FTC Workshop Security and Privacy Concerns with Mobile Payment Systems, Both Perceived and Real (Part 2 of 2)
Seller Beware: Consumer Protection Insights for Industry
The Federal Trade Commission (FTC) recently conducted two half-day sessions on mobile payment systems (technology that enables consumers to make payments using their mobile phones; e.g., pay for parking meters) -- Paper, Plastic… or Mobile?. The second session featured panels on data security and consumer privacy issues surrounding this emerging capability. We previously summarized the morning session. Because, as the panel discussions made clear, both concerns can be addressed by technology, the real problem for mobile payment systems is likely consumer perception. Providers face the challenges of both convincing consumers of the technology's security and earning consumers' trust that providers and merchants will not violate their privacy.
Creating consumer confidence in security protections is a significant hurdle to mobile payment systems' acceptance. According to a recent Federal Reserve survey, 42% of mobile phone users who have the opportunity to use mobile payments but choose not to cite fear of fraud as the reason for their hesitance. Although the mobile payment space currently lacks uniform security standards, providers have strong incentives to make the payment systems as secure as possible.
In fact, according to the industry, mobile payment systems may be more secure than traditional credit or debit cards. For example, in the event that a user's phone is stolen or lost, the victim may make a single phone call to shut down all the cards stored in his or her mobile wallet, as opposed to a phone call for each individual card in a misplaced leather wallet. Mobile payment systems can also incorporate other security technologies, such as dynamic authentication (which renders stolen payment credentials useless for making future purchases), that may make mobile systems more secure than traditional payment methods. As mobile payment systems evolve, one of the regulators' goals will be to educate consumers to be able to distinguish between mobile payment platforms that utilize more secure technologies from those that do not.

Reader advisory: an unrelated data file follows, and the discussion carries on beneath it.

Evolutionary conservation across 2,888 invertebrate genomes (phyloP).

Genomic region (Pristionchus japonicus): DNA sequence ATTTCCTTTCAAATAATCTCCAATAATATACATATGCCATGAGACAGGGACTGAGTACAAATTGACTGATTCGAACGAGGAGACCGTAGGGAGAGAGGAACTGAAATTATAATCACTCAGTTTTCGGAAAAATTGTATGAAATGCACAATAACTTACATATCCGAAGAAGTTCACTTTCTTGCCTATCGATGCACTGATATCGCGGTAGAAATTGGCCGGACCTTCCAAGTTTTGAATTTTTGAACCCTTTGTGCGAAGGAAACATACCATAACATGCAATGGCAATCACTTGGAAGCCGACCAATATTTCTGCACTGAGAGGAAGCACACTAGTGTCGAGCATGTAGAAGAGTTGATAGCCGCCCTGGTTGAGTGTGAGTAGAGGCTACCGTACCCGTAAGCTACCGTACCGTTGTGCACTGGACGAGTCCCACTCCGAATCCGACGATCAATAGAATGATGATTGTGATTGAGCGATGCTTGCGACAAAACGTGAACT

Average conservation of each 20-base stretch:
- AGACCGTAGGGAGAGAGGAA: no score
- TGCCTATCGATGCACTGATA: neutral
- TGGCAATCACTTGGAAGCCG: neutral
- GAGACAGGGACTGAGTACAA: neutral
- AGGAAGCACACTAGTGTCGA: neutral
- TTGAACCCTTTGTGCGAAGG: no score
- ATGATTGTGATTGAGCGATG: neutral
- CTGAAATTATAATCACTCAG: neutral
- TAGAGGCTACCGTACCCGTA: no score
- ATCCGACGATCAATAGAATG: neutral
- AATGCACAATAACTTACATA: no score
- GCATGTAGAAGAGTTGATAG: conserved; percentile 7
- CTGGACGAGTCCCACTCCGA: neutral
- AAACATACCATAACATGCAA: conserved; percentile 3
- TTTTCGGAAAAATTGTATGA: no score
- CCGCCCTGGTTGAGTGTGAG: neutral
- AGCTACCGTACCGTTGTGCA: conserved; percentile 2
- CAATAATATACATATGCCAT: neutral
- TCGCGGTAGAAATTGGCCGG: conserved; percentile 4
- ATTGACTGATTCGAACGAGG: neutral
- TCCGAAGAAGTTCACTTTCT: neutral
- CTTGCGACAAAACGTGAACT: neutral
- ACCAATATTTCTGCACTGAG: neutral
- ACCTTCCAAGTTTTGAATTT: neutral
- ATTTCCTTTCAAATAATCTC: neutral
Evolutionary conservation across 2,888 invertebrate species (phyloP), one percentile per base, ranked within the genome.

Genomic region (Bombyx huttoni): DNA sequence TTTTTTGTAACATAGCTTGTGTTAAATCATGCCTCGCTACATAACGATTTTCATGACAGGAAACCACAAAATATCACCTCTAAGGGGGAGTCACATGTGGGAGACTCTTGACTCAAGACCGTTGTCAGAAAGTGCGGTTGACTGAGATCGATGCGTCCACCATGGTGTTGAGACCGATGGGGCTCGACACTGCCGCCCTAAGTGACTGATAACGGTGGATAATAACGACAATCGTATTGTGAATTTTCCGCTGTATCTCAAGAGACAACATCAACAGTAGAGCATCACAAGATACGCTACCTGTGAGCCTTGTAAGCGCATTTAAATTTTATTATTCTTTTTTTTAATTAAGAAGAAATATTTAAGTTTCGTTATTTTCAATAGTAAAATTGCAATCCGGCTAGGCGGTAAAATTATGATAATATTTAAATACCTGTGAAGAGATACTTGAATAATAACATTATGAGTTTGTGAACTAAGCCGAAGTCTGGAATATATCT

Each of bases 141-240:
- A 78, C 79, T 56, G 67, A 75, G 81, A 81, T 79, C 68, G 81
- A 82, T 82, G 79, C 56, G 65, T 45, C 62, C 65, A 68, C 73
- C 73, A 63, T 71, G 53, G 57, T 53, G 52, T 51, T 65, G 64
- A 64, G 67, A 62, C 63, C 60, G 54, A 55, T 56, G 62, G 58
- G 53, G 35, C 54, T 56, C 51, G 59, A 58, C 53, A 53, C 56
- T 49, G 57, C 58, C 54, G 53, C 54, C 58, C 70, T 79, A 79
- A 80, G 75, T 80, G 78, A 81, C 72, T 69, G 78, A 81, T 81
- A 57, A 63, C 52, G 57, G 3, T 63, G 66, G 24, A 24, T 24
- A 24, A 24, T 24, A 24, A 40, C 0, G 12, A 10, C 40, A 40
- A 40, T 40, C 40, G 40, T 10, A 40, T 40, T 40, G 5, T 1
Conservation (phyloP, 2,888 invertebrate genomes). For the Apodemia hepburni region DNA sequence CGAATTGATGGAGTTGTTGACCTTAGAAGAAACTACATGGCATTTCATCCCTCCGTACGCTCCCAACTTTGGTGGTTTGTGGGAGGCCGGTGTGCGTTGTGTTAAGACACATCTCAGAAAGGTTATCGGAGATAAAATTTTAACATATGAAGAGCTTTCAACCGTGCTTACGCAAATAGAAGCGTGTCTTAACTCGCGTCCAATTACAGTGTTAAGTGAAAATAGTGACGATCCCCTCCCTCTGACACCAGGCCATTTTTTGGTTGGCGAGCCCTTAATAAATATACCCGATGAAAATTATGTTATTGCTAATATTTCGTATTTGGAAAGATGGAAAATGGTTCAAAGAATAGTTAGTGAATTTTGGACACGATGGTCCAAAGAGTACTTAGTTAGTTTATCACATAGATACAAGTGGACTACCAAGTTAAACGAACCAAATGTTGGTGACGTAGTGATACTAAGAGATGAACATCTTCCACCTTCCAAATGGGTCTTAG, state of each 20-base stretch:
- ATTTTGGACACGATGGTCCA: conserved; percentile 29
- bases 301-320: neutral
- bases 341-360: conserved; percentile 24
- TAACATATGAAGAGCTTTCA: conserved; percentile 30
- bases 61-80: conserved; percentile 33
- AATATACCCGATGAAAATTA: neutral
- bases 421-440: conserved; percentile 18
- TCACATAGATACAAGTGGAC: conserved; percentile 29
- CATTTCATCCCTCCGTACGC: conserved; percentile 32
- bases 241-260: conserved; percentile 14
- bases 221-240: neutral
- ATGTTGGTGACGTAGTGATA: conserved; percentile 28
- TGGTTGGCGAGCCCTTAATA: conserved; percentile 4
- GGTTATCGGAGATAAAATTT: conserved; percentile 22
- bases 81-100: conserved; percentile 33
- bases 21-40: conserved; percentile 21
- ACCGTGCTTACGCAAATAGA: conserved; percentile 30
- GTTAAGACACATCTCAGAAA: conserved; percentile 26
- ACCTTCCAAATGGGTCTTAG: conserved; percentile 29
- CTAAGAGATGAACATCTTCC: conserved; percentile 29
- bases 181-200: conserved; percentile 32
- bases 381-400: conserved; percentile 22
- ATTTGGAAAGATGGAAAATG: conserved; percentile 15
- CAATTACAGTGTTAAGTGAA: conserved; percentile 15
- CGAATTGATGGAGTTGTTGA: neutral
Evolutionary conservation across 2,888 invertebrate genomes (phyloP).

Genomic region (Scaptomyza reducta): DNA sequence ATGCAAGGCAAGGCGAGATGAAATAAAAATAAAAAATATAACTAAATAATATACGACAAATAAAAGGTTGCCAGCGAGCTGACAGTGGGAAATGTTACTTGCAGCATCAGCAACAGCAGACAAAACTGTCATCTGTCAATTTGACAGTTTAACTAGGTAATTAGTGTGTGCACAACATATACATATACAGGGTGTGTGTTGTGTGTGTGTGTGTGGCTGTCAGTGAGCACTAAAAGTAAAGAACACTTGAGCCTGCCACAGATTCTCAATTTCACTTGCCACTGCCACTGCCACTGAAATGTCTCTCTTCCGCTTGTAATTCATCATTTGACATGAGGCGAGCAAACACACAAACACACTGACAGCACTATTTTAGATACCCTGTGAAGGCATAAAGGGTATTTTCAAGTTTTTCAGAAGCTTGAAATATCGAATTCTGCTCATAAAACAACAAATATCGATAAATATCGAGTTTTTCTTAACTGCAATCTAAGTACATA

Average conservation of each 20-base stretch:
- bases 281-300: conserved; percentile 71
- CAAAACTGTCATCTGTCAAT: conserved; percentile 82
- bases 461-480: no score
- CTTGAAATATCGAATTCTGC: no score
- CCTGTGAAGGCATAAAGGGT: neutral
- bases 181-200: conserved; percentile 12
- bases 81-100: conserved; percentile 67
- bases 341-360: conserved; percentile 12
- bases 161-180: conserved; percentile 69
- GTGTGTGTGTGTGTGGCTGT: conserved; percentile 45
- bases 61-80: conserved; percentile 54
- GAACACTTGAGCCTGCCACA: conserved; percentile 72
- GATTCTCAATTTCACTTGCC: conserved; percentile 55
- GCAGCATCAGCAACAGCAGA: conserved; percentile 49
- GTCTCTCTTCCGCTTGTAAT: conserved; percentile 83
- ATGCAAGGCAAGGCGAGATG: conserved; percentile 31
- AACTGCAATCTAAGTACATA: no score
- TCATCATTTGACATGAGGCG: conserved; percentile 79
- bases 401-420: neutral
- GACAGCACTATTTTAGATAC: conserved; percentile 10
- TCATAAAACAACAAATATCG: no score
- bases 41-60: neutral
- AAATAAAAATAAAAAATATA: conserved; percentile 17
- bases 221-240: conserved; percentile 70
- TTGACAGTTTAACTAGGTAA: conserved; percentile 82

Mobile payment system providers may have more difficulty earning consumer trust about privacy. As one might expect, the panel discussion highlighted a sharp contrast in perspectives between industry representatives, on the one hand, and consumer advocates, on the other.
Industry representatives emphasized that in any attempts to protect privacy, regulators should avoid discouraging innovation. It is often data collection that allows smartphones (and other technologies) to provide immediately and conveniently the information, such as location data, that their users desire. Further, if regulators place significant limits on secondary data usage, currently free services such as Google and Facebook, for example, may begin charging subscription fees.
Consumer advocates desire that consumers be afforded a choice about participation in data collection and sharing. We have previously blogged on this issue, citing a recent FTC consumer privacy report. Unlike security, where companies and users may have an aligned goal (i.e., to maximize security), with respect to privacy, merchants have incentives to collect as much data as possible. As with traditional payment systems, mobile payment providers and merchants want to use and share this data to implement more targeted marketing strategies. Potential for abuse is heightened in the mobile space because of the increased amount of data mobile payment systems can collect, including transaction locations and aggregated purchases over time. Consumer advocates worry that data collection practices in the mobile payment space could lead to a bombardment of advertisements that will only be limited by a legal regime analogous to the National Do Not Call Registry, which was designed to prevent telemarketing abuses.
Regardless of what regulatory scheme is implemented to protect privacy, whether consumers trust that their information is not being used inappropriately could, to a large extent, determine mobile payment systems' acceptance.
© Arnold & Porter Kaye Scholer LLP 2012 All Rights Reserved. This blog post is intended to be a general summary of the law and does not constitute legal advice. You should consult with counsel to determine applicable legal requirements in a specific fact situation.